There is a common misunderstanding that the Algebra 1 course taught under No Child Left Behind was the same course that is currently taught in the city schools. The Common Core State Standards raised the level and rigor of eighth-grade mathematics to include Algebra 1 content as well as geometry and statistical topics previously taught in high school. It is fair to say the content of the district’s eighth-grade math course was college-prep, high-school-level math for most of the current students’ parents. The current Algebra 1 course is more conceptually demanding and requires that students have the foundational background of the math taught in eighth grade.You can choose to believe that if you want to. This comment from a CSU LA professor is one I agree with:
This article is ridiculous. Pretending that avoidance of coherent mathematics development is somehow emphasizing “rigor” completely misrepresents mathematics and its essential rigor. So does equating Finland’s math performance - that lags behind the US by 8th grade on the most recent TIMSS - with Japan’s outstanding performance on both the meaningful TIMSS as well as the borderline meaningless PISA. Algebra avoidance (under the name of algebra) is a SFUSD disservice to students with math-based career aspirations. Dr. Boaler may not know any better but certainly Dr. Schoenfeld does. For shame.I don't find the Common Core math standards to be coherent at all. I don't see students who are better prepared for math in 9th grade than they were in the past.
Note that Jo Boaler is a professor of math education. Her Wikipedia page does not state what her bachelor's degree is in, but both her master's degree and her PhD are in math education. The following is the world's briefest synopsis of some of the controversy surrounding her work:
In 2006, mathematician R. James Milgram (Stanford University) accused Boaler of scientific misconduct, which prompted Stanford University to investigate claims challenging the validity of her research. However, Stanford University declined to move forward with the investigation, stating that the allegations "do not have substance". Milgram, fellow mathematician Wayne Bishop (California State University) and statistician Paul Clopton posted a 44-page online paper outlining their complaints about one particular study. The story was circulated widely on social media and picked up by the national press. Boaler issued a response in 2012, accusing Milgram, Bishop (and others) of harassment, persecution, and suppression. Bishop and Milgram each issued rebuttals to Boaler's claims.There's more here:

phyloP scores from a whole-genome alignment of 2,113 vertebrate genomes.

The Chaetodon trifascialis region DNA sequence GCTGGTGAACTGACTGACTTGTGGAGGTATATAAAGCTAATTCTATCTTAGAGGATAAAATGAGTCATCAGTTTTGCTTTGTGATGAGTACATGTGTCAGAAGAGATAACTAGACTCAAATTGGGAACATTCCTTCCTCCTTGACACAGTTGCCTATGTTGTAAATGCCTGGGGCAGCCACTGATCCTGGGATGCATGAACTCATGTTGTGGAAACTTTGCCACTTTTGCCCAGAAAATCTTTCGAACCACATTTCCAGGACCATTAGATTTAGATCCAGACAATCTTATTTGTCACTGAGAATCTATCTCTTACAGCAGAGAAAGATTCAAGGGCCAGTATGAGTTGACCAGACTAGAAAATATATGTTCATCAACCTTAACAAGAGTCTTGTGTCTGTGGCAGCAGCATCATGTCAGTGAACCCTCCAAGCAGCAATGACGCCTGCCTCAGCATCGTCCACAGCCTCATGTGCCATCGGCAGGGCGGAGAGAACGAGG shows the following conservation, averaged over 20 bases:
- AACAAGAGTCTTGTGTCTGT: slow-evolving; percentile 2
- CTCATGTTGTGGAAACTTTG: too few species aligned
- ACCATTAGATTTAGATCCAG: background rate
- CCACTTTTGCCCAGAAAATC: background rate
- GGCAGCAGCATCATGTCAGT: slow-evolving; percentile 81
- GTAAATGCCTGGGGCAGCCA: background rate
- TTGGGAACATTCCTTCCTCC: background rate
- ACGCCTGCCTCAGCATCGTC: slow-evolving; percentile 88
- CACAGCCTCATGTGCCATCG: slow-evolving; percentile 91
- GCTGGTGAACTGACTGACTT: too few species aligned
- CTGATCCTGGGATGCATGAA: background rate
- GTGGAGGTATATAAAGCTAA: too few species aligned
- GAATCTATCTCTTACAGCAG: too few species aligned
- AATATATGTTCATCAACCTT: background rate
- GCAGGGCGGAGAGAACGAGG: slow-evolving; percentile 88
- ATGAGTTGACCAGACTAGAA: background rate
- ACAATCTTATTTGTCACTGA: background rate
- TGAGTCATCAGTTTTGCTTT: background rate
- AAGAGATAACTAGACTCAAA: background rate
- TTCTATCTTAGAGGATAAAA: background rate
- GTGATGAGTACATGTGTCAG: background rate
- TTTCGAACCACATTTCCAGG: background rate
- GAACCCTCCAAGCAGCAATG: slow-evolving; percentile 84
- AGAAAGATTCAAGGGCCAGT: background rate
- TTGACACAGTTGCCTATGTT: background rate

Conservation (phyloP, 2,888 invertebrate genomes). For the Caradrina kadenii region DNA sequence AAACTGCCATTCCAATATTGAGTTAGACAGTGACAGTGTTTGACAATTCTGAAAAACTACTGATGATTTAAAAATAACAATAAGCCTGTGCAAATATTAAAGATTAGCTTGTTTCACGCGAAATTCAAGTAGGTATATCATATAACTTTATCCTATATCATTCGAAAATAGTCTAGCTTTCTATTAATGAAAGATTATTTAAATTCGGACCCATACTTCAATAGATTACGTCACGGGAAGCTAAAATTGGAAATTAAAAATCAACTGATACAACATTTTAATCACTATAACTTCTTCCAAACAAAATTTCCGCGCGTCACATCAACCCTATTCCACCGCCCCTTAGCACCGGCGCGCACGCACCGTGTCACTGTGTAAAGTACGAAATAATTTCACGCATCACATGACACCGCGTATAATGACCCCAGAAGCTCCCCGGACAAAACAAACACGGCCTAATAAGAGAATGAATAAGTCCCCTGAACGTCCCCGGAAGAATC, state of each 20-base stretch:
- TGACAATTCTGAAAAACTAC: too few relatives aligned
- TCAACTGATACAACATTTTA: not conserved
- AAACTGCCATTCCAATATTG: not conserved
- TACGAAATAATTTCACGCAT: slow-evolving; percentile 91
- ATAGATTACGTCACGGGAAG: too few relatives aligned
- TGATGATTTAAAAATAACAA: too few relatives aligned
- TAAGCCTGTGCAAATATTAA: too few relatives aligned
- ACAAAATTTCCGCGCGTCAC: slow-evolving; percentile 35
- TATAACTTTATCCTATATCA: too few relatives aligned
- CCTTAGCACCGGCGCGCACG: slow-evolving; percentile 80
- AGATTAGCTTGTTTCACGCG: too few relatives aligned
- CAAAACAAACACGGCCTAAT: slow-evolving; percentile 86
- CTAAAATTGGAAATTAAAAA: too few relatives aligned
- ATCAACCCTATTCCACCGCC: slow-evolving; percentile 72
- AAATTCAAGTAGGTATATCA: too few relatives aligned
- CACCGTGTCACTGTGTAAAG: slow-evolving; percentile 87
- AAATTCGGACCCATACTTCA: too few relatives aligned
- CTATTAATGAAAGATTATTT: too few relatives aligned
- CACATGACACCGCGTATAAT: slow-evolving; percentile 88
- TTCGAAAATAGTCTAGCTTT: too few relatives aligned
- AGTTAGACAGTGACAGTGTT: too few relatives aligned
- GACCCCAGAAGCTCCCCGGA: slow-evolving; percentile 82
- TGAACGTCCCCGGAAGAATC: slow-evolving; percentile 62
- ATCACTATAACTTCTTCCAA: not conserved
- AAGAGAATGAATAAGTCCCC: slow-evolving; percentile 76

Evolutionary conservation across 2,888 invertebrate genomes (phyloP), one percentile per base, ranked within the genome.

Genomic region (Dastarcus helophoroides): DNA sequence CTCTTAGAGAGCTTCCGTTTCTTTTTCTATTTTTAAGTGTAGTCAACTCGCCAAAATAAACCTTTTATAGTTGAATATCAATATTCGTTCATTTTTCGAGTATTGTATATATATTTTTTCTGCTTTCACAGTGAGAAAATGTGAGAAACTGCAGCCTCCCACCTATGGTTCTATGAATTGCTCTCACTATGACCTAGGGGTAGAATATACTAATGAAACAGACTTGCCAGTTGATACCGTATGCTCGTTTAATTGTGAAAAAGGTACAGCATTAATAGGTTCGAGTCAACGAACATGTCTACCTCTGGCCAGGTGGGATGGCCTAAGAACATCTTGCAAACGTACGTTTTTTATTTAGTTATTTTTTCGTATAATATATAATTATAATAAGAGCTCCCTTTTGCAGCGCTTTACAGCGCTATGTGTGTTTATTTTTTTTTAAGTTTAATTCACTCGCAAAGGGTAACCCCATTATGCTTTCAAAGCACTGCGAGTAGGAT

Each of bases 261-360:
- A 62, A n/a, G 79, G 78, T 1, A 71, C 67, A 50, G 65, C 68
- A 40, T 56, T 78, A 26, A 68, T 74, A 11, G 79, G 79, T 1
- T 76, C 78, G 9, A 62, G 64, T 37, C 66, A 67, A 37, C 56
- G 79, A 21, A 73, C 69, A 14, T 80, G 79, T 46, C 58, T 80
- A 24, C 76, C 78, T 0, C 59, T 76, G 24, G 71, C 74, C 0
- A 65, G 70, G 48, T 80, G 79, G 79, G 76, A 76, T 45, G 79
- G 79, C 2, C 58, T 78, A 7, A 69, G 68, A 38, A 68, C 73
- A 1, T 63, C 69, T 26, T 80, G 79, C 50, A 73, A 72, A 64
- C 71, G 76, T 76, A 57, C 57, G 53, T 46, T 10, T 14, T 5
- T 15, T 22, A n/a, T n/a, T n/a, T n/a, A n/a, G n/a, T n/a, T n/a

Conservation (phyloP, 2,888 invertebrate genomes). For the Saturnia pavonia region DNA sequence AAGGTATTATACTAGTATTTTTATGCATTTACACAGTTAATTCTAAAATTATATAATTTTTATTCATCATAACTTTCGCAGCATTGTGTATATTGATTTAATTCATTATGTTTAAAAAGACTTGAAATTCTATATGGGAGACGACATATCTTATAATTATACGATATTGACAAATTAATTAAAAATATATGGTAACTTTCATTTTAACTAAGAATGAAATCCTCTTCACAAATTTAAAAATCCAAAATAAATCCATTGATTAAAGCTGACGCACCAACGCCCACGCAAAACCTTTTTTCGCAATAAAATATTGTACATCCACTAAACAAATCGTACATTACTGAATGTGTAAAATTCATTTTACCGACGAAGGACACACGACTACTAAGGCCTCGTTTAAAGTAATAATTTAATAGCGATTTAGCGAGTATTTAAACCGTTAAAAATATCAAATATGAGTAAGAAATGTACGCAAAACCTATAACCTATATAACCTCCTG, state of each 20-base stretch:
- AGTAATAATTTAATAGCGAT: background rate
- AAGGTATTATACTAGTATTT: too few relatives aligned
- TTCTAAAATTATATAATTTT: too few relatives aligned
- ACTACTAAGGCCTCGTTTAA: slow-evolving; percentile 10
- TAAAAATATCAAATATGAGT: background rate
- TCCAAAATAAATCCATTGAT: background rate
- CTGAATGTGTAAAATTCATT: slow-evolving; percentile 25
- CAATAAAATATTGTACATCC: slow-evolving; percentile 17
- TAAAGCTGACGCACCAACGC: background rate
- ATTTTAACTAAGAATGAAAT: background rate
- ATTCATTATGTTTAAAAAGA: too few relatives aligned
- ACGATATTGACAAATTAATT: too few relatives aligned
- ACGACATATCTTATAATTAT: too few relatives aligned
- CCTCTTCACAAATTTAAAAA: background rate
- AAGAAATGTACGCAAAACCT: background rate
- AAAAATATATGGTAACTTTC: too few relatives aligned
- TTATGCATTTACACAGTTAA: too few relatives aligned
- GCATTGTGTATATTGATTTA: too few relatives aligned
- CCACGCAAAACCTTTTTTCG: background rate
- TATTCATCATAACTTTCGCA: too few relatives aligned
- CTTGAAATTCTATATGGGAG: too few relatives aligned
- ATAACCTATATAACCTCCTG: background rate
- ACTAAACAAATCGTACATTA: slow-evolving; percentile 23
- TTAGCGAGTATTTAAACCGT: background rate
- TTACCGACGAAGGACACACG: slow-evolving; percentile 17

Barbara Oakley is the co-author of the most successful Coursera course, ¨Learning How to Learn¨ completed by more than a million students worldwide. Unlike Boaler, Oakely argues that math without in-depth practice combined with over emphasizing conceptual understanding and loosely tossing in ¨fun¨ to avoid the necessary practice is a disservice to our students. It is fine to help children find and understand the different approaches to a problem and tell them fun facts about math and how they interconnect.Boaler is not someone who should be taken seriously.
We can agree on that, but Barbara Oakley stresses a significant exception: “Discovery math” doesn’t work without practice. There needs to be a solid foundation, without practice children don’t get the numerical and procedural fluency needed to free cognitive resources to be able to lever on the growth mindset, that Carol S. Dweck clearly explains, to progress into more complex and abstract areas in math. Oakley has research on her side, in fact, one of the professors she relies on is Paul Morgan, who wrote an interesting article on math drilling in Psychology Today.